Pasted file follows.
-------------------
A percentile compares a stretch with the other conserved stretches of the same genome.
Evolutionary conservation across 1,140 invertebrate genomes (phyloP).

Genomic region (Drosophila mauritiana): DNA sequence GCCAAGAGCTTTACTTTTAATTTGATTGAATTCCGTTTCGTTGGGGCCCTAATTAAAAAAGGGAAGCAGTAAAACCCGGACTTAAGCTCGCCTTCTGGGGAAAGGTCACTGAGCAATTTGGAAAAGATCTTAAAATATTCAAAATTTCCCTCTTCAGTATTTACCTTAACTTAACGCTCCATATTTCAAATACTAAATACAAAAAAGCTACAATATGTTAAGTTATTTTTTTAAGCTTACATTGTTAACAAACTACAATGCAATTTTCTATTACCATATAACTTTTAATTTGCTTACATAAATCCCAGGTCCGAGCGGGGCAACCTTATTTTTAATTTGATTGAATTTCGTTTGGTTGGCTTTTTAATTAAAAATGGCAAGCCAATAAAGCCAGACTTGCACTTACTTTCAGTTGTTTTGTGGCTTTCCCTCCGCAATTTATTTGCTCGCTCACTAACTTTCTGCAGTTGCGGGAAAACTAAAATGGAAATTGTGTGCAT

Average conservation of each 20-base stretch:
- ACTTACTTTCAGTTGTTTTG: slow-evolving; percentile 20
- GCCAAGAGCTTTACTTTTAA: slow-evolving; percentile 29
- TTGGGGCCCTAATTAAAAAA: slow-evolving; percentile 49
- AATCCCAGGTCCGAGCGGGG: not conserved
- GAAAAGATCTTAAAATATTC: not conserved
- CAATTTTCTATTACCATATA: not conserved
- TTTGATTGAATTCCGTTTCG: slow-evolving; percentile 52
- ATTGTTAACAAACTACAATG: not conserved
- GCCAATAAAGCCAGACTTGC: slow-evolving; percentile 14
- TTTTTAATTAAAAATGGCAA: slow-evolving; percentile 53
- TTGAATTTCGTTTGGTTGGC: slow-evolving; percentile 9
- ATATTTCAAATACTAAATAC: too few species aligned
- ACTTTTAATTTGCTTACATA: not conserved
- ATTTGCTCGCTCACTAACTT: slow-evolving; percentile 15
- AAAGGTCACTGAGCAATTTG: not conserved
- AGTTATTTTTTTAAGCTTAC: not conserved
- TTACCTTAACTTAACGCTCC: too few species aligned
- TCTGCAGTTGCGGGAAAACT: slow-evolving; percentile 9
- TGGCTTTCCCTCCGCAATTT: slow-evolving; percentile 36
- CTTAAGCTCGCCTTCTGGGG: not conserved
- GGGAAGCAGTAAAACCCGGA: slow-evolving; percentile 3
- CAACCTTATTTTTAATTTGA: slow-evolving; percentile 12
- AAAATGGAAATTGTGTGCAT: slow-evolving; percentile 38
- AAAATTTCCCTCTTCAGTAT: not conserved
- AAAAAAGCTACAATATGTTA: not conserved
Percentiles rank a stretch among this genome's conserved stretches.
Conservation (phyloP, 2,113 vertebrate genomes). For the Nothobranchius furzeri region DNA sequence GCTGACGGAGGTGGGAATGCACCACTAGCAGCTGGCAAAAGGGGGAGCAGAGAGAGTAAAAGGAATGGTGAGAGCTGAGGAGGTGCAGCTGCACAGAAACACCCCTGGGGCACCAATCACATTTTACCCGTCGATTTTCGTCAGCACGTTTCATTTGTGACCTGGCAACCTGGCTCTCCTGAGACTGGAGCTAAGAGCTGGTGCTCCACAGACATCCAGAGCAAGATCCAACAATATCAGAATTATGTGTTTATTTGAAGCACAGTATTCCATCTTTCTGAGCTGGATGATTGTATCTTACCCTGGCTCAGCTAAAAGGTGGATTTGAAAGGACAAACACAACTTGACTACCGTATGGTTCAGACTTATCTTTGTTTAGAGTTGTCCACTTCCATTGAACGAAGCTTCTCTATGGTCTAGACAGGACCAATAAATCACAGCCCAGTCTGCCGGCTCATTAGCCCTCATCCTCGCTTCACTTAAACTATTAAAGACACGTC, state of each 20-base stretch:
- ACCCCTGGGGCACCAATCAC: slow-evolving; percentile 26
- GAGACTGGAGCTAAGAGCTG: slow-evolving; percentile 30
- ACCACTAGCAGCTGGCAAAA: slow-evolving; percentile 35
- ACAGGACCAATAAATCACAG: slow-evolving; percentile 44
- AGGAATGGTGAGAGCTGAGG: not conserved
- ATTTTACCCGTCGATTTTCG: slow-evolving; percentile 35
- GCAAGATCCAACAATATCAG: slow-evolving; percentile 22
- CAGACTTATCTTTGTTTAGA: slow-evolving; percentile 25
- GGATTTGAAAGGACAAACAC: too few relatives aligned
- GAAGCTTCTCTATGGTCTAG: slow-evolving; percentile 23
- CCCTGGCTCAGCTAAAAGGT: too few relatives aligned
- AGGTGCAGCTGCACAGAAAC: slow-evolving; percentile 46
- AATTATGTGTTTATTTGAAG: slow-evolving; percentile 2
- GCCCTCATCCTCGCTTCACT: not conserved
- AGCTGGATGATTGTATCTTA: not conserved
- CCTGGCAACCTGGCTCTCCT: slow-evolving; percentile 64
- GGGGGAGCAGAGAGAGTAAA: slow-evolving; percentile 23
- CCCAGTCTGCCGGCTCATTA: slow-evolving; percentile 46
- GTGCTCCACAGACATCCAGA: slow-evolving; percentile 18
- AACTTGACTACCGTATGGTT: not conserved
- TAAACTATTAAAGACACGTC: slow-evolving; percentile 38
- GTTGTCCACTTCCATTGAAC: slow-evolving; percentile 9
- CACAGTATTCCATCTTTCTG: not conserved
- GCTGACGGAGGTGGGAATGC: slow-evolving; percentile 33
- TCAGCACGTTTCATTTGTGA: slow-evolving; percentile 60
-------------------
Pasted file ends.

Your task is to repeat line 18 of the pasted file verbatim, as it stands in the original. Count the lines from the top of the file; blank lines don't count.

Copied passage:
- ATTTGCTCGCTCACTAACTT: slow-evolving; percentile 15